Feeding a family of six on less than $450 dollars a month means, at least for us, that we’ve had to get used to the fact that we can’t have anything we want to eat, whenever we want it. In our prior, financially irresponsible life, if we wanted steak for dinner, we’d run up to the store and get some steak. If we wanted chicken breasts, we’d simply go to the store and buy them (could this possibly be part of the reason we exceeded last year’s grocery budget by an easy $300 a month? 🙂 ).
But since we’ve chosen to live a more frugal lifestyle, in order to to get ourselves out of debt, those types of “treats” aren’t an option much anymore. Instead, our meal budget is carefully planned out, 1 month at a time. Also, we often end up eating “simple” meals, like the one pictured below.
This simple meal of rice and beans cost our family of six less than $3:
1 large and 1 regular sized can of generic refriend beans: $2.26
Big box club rice, 6 cups, cooked: 24 cents
Misc spices for the rice (chili powder, salt, pepper, cumin), sour cream, cheese, hot sauce: 35 cents
Total spent: $2.85
It’s meals like this that allow us to feed our family on such a small amount. But the really great thing about living on a small grocery budget is that it’s really caused us to appreciate food, in general.
The sad fact is that not everybody on earth gets to eat 3 meals a day, every day. Although there is enough food on earth for every single person to eat roughly 2700 calories per day, government ransoming of food and a lack of giving on the part of many make food shortages rampant in third world countries. There are also many food shortages right here in the U.S. due to the fact that people often mismanage the funds they are given, or they simply aren’t aware of or able to get to places that offer free food. I’ve seen these scenarios first-hand in my many years of volunteering in different capacities to help feed the hungry, as well as experienced it myself during the years after my parents’ divorce, and let me tell you, it’s not a pretty place to be when you can’t feed your children.
Since we’ve chosen to place ourselves on a strict food budget, obviously we do have the option of spending more (although that wouldn’t be wise given our current situation), but placing ourselves on a limited budget where food is concerned has given us two blessings:
1. We’ve tricked our minds into believing that “this is all there is”, helping us to be able to stay within the limits we’ve set.
2. We’ve become extra grateful for every single meal we eat. We find joy in the simplest of meals.
When you first set out to feed your family on less, it can feel a bit depressing. The though of eating beans and rice or ramen noodles for the next year or more can convince you to throw a pity party real quick. But keep in mind that if you commit to getting your finances in order now, the day will soon come when you’ll be able to go to the grocery store without having to stick to a budget. But by that time, of course, you’ll have fallen in love with frugality and probably will still feed your family rice and beans on occasion. 🙂
Looks yummy! We need to start eating more simple meals as well.
It can really be fun after awhile, Michelle!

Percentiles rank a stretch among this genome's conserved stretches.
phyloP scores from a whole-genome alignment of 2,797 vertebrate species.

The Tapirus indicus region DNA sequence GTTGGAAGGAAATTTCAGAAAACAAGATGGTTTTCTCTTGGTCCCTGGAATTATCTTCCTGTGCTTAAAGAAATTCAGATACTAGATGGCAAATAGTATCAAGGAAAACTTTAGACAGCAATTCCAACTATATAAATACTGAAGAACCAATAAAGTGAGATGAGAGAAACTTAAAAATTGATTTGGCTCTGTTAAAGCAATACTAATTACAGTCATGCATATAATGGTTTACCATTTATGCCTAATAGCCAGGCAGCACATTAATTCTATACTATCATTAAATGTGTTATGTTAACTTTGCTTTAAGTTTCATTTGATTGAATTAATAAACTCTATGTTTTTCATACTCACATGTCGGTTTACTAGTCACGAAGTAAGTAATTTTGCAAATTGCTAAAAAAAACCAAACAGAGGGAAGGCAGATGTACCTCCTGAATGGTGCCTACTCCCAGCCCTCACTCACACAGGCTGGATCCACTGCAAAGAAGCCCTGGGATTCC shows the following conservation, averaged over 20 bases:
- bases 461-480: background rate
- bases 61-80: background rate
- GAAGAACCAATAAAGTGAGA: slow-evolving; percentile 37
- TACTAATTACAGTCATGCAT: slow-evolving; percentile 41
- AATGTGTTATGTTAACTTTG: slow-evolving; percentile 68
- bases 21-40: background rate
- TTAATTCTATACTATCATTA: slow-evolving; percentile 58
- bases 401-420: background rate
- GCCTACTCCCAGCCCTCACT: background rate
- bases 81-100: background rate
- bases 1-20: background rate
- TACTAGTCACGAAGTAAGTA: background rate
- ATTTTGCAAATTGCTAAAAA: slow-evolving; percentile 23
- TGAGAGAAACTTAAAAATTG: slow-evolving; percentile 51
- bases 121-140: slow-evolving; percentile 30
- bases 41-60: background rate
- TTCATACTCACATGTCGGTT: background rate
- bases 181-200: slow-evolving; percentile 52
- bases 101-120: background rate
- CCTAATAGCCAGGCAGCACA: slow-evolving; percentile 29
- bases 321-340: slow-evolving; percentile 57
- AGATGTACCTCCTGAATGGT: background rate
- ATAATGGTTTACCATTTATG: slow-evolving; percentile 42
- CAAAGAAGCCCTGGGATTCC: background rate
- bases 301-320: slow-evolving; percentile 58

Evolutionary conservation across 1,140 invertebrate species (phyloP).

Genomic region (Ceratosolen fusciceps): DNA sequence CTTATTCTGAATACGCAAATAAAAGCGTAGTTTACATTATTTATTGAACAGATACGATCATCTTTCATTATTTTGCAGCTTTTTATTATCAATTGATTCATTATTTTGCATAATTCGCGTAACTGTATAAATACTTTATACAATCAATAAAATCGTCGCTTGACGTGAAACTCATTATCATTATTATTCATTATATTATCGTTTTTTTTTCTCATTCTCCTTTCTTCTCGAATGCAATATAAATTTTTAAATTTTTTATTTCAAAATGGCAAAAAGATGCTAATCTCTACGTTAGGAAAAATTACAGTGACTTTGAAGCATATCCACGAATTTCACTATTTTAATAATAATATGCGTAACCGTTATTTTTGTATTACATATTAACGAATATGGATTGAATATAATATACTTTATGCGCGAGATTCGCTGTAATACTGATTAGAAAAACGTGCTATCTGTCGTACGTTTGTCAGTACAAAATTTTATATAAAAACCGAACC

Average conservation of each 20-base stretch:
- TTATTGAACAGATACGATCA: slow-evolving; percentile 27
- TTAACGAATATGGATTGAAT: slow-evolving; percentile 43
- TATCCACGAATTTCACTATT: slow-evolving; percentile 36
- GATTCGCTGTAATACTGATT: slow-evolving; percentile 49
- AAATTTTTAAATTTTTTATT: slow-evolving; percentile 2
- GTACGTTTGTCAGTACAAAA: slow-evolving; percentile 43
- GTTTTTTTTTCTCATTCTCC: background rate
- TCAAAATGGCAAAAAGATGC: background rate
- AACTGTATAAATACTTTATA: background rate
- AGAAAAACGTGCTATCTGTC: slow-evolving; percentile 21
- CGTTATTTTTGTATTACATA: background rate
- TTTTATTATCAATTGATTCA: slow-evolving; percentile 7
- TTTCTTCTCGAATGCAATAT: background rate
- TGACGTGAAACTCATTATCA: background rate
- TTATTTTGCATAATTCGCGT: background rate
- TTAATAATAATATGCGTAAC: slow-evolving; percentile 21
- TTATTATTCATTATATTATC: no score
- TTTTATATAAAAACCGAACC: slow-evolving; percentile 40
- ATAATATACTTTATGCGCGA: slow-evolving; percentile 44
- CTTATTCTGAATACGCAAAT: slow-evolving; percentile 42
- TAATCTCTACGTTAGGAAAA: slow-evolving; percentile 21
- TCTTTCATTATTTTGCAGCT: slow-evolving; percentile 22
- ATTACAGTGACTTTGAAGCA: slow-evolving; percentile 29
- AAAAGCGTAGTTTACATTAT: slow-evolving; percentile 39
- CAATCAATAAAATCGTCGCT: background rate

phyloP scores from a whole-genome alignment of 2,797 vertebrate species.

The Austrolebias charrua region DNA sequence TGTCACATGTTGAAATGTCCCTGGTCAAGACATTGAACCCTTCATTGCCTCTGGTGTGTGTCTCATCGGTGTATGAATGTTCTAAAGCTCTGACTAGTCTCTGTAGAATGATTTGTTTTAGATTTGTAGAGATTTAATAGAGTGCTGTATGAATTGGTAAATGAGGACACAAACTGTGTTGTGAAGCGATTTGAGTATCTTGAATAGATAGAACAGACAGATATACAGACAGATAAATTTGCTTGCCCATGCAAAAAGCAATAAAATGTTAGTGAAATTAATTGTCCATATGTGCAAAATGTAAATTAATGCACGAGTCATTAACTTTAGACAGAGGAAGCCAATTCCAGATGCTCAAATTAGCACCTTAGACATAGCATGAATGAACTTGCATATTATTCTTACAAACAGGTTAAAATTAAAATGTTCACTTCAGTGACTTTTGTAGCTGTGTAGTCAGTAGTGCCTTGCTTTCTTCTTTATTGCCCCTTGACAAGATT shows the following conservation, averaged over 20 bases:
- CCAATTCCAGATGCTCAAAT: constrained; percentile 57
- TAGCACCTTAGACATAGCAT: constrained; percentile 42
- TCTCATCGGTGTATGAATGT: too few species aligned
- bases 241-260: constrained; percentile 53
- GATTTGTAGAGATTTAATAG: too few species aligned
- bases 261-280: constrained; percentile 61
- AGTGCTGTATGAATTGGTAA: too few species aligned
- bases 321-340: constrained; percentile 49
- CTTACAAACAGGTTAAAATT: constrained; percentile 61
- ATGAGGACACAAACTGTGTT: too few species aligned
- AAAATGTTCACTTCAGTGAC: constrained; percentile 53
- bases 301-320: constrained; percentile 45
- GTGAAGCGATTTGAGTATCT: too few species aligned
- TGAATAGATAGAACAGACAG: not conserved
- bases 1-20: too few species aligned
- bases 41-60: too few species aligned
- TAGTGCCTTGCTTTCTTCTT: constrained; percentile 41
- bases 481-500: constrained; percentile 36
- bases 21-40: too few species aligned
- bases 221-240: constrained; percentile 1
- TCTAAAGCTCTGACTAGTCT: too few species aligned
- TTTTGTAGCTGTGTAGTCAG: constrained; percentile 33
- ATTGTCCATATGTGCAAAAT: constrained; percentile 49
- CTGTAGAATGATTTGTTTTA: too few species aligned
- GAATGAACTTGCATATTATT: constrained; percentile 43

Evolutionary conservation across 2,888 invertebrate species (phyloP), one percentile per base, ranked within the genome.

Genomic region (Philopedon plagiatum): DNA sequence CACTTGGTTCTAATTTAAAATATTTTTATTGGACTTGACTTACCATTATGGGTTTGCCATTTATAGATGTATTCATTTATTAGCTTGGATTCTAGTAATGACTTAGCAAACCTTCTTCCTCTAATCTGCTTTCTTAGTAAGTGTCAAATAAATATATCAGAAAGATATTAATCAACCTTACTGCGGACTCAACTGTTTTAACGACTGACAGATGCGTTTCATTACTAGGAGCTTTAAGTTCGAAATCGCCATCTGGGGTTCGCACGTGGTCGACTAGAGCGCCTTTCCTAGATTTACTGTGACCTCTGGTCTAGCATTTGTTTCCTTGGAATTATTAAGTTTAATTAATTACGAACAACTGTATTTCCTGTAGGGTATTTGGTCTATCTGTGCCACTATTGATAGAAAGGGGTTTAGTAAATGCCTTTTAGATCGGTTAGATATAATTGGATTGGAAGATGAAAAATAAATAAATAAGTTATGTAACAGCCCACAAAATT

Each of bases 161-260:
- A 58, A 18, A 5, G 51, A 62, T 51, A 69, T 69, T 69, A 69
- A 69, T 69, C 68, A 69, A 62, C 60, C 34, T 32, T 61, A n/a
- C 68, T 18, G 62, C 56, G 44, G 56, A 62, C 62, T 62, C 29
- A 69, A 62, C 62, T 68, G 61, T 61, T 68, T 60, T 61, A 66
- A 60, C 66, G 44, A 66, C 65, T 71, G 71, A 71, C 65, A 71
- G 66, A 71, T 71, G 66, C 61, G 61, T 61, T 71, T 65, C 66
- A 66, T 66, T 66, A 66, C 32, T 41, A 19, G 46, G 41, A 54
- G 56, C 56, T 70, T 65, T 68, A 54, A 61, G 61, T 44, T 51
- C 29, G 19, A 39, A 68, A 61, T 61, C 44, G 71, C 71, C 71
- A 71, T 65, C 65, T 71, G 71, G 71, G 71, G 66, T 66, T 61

I can so relate Laurie. We used to be very similar, but that all adds up very quickly. We budget $475 for 5, but usually end up with $50-75 leftover at the end of each month. It has really helped us cut down on food waste. There are so many without food that it feels almost criminal to willingly just waste food.
Wow – you’re doing really well too on your food budget! I get what you’re saying about the waste – it just feels wrong!
I think the meal looks really good! And I´m in awe that you manage to feed your family with $450 a month! If you want to try another frugal meal, you`d might consider Norwegian Stew, which consists of potatoes, carrots, rutabaga (swedish turnip, turnip, swede: so many names!), and some broth. It`s usually made with some kind of salty meat, but you could just drop that, and instead just use some beef broth. It´s usually served with Norwegian flatbread. In general, a very frugal and still nourishing meal:-) Send me an email if you want a recipe:-)
Norwegian stew sounds right up our alley, and we have some beef broth in the freezer, ironically! Thanks, NG! I’ll email you about the recipe!
Your dinner would have been my father in law’s favorite! He loved rice and beans dinners so much that my kids got a real appreciation for my stir fry vegetables….only to avoid three days in a row of rice and beans!
We also find that when we have a simple meal it’s fun to throw in a poem or short story to read and discuss. We don’t focus on the food. We focus on the discussion and everyone’s participation.
I love that idea, Joe! We’ll have to start adding in a story or two. 🙂
You’ll get there Alan. It’s all a work of process. Let me know if you want budget help, as I do some consulting on the side. Also, there is some info available on my site as well!
That looks like a meal we would eat =)
We eat lots of scrambled eggs and toast and pancakes at our house. We also eat bean burritos and baked potatoes!
Pancakes are great, and cheap too! Gotta love those cheap meals!
Laurie, good for you for finding inexpensive meals that your family enjoys. And for creating monthly meal plans. I know that can be a lot of work too.
It can be, but it’s getting easier as we go along. 🙂
I love simple meals and we eat them often. I think they can be good and inexpensive when done right.
You’re so right, Grayson. There’s always a way to spice something up.